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Fadi Kattan shares cheese-stuffed grape leaves recipe from new cookbook Bethlehem

Farah Andrews

Palestinian chef Fadi Kattan has shared one of his new recipes with The National, ahead of the release of his first cookbook, Bethlehem.

There’s no better time to celebrate Palestinian food than now, says the chef, who started his culinary journey in his grandmother’s kitchen and now has a restaurant in London called Akub. His cookbook, which will be released on May 16, is a poignant symbol of his hopes and dreams for his people, written in the most personal of ways.

“I want this to get a bit of Palestinian sunshine in everybody’s home,” he tells The National, adding that he aims to shed light on the country’s food culture and bring “pleasure to people”.

Recipes are divided by season, and other recipes in the book include eggs in samneh with sumac and lamb shanks for spring; fig jam, shawarma and watermelon salad from summer; lentil soup and cauliflower makloubeh from autumn; and makloubeh freekeh risotto and Christmas cake from winter.

Fadi Kattan’s cheese-stuffed grape leaves

Serves 2

“This recipe is inspired by my mother’s moreish meat kofta in grape leaves. By substituting akkawi or Nabulsi cheese for the meat, it makes an easy starter, perfect for vegetarians,” Kattan writes in Bethlehem.

“Grape leaves are a key ingredient in Palestinian cuisine. They are usually rolled and stuffed with meat and rice, or just rice and herbs, or are wrapped around meat patties. I am always impressed at the speed and expertise of Palestinian women as they roll the leaves into piles of delicious, tiny parcels.

“Both akkawi and Nabulsi are fresh cheeses stored in brine. The mixture in the grape leaves includes the perennial herb zaatar. You may know zaatar as a spice blend, but it is also an herb, also called origanum syriacum.”

Palestinian chef Fadi Kattan's cheese-stuffed grape leaves. Photo: Hardie Grant
Palestinian chef Fadi Kattan’s cheese-stuffed grape leaves. Photo: Hardie Grant


20 fresh grape leaves (or substitute leaves stored in a brine)

1 tablespoon raisins

Olive oil, for brushing

150 g of akkawi or Nabulsi cheese (or substitute another fresh brined cheese, such as halloumi, fresh Syrian cheese, or queso blanco)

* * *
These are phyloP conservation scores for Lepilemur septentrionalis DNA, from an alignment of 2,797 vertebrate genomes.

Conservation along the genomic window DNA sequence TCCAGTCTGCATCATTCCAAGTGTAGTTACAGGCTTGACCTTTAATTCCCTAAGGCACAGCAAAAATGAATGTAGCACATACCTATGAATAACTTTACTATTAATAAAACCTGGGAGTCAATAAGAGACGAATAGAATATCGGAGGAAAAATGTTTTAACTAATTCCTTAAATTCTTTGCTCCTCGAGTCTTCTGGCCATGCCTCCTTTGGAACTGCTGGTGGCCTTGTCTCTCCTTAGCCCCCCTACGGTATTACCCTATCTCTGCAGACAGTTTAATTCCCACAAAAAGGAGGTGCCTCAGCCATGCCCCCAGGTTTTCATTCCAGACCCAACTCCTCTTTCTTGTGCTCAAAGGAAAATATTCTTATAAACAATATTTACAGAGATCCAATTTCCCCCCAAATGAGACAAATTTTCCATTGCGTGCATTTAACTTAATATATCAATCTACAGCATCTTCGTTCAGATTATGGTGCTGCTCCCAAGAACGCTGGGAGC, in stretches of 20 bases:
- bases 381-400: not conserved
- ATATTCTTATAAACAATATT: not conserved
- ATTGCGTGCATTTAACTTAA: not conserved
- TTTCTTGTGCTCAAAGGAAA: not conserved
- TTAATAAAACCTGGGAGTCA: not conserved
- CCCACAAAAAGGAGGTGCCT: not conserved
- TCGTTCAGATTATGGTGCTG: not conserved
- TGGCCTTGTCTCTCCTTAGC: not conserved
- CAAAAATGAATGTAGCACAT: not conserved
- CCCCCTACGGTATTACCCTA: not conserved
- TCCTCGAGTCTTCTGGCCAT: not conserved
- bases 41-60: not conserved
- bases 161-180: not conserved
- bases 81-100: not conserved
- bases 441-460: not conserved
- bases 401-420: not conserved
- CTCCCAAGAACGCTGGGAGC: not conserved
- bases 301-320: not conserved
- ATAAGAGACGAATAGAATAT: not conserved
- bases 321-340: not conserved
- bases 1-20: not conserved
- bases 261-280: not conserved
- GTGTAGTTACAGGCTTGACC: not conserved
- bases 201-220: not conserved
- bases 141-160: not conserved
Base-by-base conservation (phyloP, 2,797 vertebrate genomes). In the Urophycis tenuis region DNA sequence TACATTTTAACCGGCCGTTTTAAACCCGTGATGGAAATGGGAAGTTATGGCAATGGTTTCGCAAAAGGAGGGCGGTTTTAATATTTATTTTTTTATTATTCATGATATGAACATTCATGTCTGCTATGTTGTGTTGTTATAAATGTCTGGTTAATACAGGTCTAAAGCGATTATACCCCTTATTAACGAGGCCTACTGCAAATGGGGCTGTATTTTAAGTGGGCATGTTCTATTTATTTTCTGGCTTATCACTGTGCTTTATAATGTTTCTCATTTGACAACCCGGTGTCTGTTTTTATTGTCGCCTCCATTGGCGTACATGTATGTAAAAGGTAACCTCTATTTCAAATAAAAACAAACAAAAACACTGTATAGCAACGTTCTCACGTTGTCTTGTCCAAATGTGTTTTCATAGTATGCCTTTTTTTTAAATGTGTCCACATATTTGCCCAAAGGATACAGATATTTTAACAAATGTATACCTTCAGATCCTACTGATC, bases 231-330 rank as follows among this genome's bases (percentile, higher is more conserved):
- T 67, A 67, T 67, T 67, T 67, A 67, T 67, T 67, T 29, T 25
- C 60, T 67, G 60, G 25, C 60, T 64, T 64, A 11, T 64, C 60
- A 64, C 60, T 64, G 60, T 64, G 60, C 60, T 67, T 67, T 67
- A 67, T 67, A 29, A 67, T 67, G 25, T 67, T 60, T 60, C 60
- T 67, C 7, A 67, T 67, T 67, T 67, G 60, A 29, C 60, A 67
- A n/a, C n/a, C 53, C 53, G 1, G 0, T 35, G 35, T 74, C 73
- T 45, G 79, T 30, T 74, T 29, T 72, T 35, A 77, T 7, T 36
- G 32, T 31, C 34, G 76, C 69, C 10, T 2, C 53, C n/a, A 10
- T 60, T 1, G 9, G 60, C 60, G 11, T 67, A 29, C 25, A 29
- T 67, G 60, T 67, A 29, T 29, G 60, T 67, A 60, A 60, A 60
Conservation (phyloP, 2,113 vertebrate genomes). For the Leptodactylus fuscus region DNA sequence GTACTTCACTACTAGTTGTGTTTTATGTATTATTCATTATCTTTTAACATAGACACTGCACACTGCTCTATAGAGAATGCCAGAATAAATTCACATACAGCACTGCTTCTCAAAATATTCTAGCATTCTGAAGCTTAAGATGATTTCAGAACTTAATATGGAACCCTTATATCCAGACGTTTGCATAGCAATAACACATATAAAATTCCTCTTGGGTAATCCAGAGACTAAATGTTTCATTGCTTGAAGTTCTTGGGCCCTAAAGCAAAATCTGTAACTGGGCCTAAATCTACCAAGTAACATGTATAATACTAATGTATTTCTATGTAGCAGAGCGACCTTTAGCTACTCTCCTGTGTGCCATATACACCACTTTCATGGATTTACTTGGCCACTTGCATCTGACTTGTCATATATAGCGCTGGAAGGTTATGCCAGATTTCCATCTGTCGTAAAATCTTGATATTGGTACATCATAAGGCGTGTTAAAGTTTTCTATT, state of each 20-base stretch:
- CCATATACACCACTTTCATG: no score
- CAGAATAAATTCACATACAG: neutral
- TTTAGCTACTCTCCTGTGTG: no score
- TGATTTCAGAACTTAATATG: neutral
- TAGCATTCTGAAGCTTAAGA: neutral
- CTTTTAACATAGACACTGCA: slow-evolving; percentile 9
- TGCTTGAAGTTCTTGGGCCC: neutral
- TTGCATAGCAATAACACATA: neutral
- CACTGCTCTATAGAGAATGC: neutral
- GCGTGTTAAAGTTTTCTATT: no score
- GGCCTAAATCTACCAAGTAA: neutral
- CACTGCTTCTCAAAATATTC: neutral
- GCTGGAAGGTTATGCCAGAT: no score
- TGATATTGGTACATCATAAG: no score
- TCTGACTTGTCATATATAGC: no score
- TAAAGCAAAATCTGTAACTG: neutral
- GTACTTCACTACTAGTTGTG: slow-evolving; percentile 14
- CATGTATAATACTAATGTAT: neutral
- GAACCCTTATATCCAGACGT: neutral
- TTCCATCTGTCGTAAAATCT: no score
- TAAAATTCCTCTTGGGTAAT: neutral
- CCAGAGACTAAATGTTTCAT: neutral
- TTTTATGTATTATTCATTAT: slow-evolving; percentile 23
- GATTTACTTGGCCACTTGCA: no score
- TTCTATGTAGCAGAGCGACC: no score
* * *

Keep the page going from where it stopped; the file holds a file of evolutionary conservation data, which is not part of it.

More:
2 small tomatoes, thinly sliced

3 tablespoons dried and crumbled zaatar leaves (or substitute oregano)

2 tablespoons extra virgin olive oil

1 pinch of salt

Leaves of five sprigs of fresh mint or fresh zaatar, or other green herb of choice

2 drops of water (optional)


To make the parcels, if you’re using fresh grape leaves, blanch the whole leaves in a large pot of lightly salted water until they turn a deep green and are soft to the touch, five to seven minutes, depending on the thickness of the leaves. Drain well.

Put the raisins in a bowl filled with enough warm water to cover them, because we need to hydrate them slightly.

Brush 10 little ramekins, 5cm to 7cm / 2 to 3 inches in diameter, with a bit of olive oil. Place two grape leaves in each one, with the top side downwards so that when we flip the ramekin, we’ll end up with the outside of the leaves facing up.

Cut the cheese into 10 equal portions. Drain the raisins.

Put one piece of cheese, a slice of tomato, a few raisins, and a bit of zaatar leaves on the grape leaves. Fold the leaves to enclose the filling in the ramekins.

Preheat the oven to 160°C / 325°F. Place the ramekins in a roasting pan and fill the pan with water to the height of the grape leaves in the ramekins.

Cover the top of the ramekins with a baking sheet; we don’t want the grape leaves to dry out.

Bake for 20 minutes. Remove the ramekins from the water bath and let cool.

When you’re ready to serve, flip the ramekins onto plates to see the beautiful stuffed grape leaves.

To make the dressing, combine the olive oil, salt, and herbs in a blender and process to a homogenous green sauce. Add the water to thin the dressing, if needed. Sprinkle it on top of the grape leaves and serve.

Courtesy: thenationalnews